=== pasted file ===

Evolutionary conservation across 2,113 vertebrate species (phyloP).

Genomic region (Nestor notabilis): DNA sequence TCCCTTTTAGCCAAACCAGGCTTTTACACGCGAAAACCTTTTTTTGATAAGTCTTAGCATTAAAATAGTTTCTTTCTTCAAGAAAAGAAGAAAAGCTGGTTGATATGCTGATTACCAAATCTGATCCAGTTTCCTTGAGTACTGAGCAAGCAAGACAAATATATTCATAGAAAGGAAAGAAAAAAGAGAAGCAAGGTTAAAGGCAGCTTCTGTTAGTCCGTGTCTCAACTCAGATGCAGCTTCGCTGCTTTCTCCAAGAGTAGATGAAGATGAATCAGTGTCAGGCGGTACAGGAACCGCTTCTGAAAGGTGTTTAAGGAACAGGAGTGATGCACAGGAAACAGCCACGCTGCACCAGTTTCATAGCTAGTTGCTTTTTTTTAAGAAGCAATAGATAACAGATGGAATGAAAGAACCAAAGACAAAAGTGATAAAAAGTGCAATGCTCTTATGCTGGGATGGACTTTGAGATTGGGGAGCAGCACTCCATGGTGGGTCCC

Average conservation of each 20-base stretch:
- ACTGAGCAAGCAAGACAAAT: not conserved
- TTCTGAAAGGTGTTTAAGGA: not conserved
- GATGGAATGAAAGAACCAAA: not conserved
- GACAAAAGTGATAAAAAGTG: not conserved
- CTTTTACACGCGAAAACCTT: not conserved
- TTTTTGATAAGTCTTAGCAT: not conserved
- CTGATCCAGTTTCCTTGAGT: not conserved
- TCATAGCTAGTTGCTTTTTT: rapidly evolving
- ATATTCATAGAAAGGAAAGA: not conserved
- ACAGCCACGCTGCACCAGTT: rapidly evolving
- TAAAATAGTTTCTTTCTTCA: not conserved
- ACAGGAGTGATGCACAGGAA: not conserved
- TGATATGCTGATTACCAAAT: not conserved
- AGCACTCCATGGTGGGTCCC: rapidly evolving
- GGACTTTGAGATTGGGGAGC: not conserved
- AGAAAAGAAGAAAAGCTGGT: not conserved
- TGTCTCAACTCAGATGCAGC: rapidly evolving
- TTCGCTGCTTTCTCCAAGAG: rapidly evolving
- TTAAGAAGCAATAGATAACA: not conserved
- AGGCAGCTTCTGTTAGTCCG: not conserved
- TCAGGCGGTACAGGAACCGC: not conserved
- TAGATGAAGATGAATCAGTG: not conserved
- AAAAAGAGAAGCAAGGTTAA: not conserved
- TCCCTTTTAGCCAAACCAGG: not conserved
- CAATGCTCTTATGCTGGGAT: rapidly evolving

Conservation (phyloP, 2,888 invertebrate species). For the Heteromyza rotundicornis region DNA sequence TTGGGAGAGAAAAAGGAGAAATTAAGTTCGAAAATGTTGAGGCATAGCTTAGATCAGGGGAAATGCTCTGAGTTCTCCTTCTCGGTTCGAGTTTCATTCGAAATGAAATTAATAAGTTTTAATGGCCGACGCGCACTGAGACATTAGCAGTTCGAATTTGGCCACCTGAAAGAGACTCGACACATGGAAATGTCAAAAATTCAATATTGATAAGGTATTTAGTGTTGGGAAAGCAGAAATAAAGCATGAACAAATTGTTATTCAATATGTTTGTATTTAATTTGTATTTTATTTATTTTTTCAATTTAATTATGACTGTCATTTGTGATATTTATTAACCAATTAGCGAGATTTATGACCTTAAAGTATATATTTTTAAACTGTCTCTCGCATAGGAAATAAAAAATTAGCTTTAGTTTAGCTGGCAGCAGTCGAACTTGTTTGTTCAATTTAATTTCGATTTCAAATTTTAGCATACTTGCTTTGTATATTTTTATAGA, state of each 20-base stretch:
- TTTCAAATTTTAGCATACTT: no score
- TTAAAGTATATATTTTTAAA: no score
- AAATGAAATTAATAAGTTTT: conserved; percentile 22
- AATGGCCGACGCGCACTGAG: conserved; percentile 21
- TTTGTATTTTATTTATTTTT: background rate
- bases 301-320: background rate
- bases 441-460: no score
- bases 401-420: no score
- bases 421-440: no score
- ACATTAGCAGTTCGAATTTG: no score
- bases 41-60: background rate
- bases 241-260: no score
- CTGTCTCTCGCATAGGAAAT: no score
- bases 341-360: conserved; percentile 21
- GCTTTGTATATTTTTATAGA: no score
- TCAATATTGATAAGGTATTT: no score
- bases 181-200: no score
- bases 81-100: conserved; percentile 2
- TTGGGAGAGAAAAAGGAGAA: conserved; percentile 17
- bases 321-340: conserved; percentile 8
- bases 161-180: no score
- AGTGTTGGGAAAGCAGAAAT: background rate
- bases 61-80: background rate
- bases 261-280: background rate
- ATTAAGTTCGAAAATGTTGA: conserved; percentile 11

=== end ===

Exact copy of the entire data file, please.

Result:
Evolutionary conservation across 2,113 vertebrate species (phyloP).

Genomic region (Nestor notabilis): DNA sequence TCCCTTTTAGCCAAACCAGGCTTTTACACGCGAAAACCTTTTTTTGATAAGTCTTAGCATTAAAATAGTTTCTTTCTTCAAGAAAAGAAGAAAAGCTGGTTGATATGCTGATTACCAAATCTGATCCAGTTTCCTTGAGTACTGAGCAAGCAAGACAAATATATTCATAGAAAGGAAAGAAAAAAGAGAAGCAAGGTTAAAGGCAGCTTCTGTTAGTCCGTGTCTCAACTCAGATGCAGCTTCGCTGCTTTCTCCAAGAGTAGATGAAGATGAATCAGTGTCAGGCGGTACAGGAACCGCTTCTGAAAGGTGTTTAAGGAACAGGAGTGATGCACAGGAAACAGCCACGCTGCACCAGTTTCATAGCTAGTTGCTTTTTTTTAAGAAGCAATAGATAACAGATGGAATGAAAGAACCAAAGACAAAAGTGATAAAAAGTGCAATGCTCTTATGCTGGGATGGACTTTGAGATTGGGGAGCAGCACTCCATGGTGGGTCCC

Average conservation of each 20-base stretch:
- ACTGAGCAAGCAAGACAAAT: not conserved
- TTCTGAAAGGTGTTTAAGGA: not conserved
- GATGGAATGAAAGAACCAAA: not conserved
- GACAAAAGTGATAAAAAGTG: not conserved
- CTTTTACACGCGAAAACCTT: not conserved
- TTTTTGATAAGTCTTAGCAT: not conserved
- CTGATCCAGTTTCCTTGAGT: not conserved
- TCATAGCTAGTTGCTTTTTT: rapidly evolving
- ATATTCATAGAAAGGAAAGA: not conserved
- ACAGCCACGCTGCACCAGTT: rapidly evolving
- TAAAATAGTTTCTTTCTTCA: not conserved
- ACAGGAGTGATGCACAGGAA: not conserved
- TGATATGCTGATTACCAAAT: not conserved
- AGCACTCCATGGTGGGTCCC: rapidly evolving
- GGACTTTGAGATTGGGGAGC: not conserved
- AGAAAAGAAGAAAAGCTGGT: not conserved
- TGTCTCAACTCAGATGCAGC: rapidly evolving
- TTCGCTGCTTTCTCCAAGAG: rapidly evolving
- TTAAGAAGCAATAGATAACA: not conserved
- AGGCAGCTTCTGTTAGTCCG: not conserved
- TCAGGCGGTACAGGAACCGC: not conserved
- TAGATGAAGATGAATCAGTG: not conserved
- AAAAAGAGAAGCAAGGTTAA: not conserved
- TCCCTTTTAGCCAAACCAGG: not conserved
- CAATGCTCTTATGCTGGGAT: rapidly evolving

Conservation (phyloP, 2,888 invertebrate species). For the Heteromyza rotundicornis region DNA sequence TTGGGAGAGAAAAAGGAGAAATTAAGTTCGAAAATGTTGAGGCATAGCTTAGATCAGGGGAAATGCTCTGAGTTCTCCTTCTCGGTTCGAGTTTCATTCGAAATGAAATTAATAAGTTTTAATGGCCGACGCGCACTGAGACATTAGCAGTTCGAATTTGGCCACCTGAAAGAGACTCGACACATGGAAATGTCAAAAATTCAATATTGATAAGGTATTTAGTGTTGGGAAAGCAGAAATAAAGCATGAACAAATTGTTATTCAATATGTTTGTATTTAATTTGTATTTTATTTATTTTTTCAATTTAATTATGACTGTCATTTGTGATATTTATTAACCAATTAGCGAGATTTATGACCTTAAAGTATATATTTTTAAACTGTCTCTCGCATAGGAAATAAAAAATTAGCTTTAGTTTAGCTGGCAGCAGTCGAACTTGTTTGTTCAATTTAATTTCGATTTCAAATTTTAGCATACTTGCTTTGTATATTTTTATAGA, state of each 20-base stretch:
- TTTCAAATTTTAGCATACTT: no score
- TTAAAGTATATATTTTTAAA: no score
- AAATGAAATTAATAAGTTTT: conserved; percentile 22
- AATGGCCGACGCGCACTGAG: conserved; percentile 21
- TTTGTATTTTATTTATTTTT: background rate
- bases 301-320: background rate
- bases 441-460: no score
- bases 401-420: no score
- bases 421-440: no score
- ACATTAGCAGTTCGAATTTG: no score
- bases 41-60: background rate
- bases 241-260: no score
- CTGTCTCTCGCATAGGAAAT: no score
- bases 341-360: conserved; percentile 21
- GCTTTGTATATTTTTATAGA: no score
- TCAATATTGATAAGGTATTT: no score
- bases 181-200: no score
- bases 81-100: conserved; percentile 2
- TTGGGAGAGAAAAAGGAGAA: conserved; percentile 17
- bases 321-340: conserved; percentile 8
- bases 161-180: no score
- AGTGTTGGGAAAGCAGAAAT: background rate
- bases 61-80: background rate
- bases 261-280: background rate
- ATTAAGTTCGAAAATGTTGA: conserved; percentile 11